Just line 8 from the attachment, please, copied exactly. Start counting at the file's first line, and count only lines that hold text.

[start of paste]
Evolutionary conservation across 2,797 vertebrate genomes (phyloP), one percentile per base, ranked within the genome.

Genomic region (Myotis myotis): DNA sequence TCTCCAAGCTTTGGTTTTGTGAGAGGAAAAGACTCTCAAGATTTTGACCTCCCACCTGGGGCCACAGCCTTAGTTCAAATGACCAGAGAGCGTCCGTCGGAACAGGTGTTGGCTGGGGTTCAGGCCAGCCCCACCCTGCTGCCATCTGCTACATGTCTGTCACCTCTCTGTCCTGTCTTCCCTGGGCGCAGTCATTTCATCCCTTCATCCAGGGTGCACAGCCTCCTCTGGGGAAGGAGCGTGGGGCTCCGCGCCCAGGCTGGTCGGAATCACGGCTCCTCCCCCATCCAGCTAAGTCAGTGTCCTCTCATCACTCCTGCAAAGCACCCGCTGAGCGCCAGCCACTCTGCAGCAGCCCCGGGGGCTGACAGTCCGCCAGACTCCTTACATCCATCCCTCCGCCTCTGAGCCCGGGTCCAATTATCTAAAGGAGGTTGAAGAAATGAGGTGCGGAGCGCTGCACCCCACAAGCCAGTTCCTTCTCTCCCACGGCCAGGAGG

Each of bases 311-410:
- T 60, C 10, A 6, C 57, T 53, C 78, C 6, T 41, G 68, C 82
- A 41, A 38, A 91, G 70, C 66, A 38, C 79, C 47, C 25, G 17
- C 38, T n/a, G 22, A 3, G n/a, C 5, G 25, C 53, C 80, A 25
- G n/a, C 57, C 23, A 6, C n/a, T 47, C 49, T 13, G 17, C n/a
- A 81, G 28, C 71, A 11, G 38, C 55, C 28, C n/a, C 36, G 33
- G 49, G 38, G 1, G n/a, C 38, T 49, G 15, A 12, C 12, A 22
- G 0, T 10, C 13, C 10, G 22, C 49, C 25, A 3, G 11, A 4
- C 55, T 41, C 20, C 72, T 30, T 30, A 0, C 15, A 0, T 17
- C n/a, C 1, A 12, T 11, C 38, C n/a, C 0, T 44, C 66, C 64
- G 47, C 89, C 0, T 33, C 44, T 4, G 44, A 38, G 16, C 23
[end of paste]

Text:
- A 81, G 28, C 71, A 11, G 38, C 55, C 28, C n/a, C 36, G 33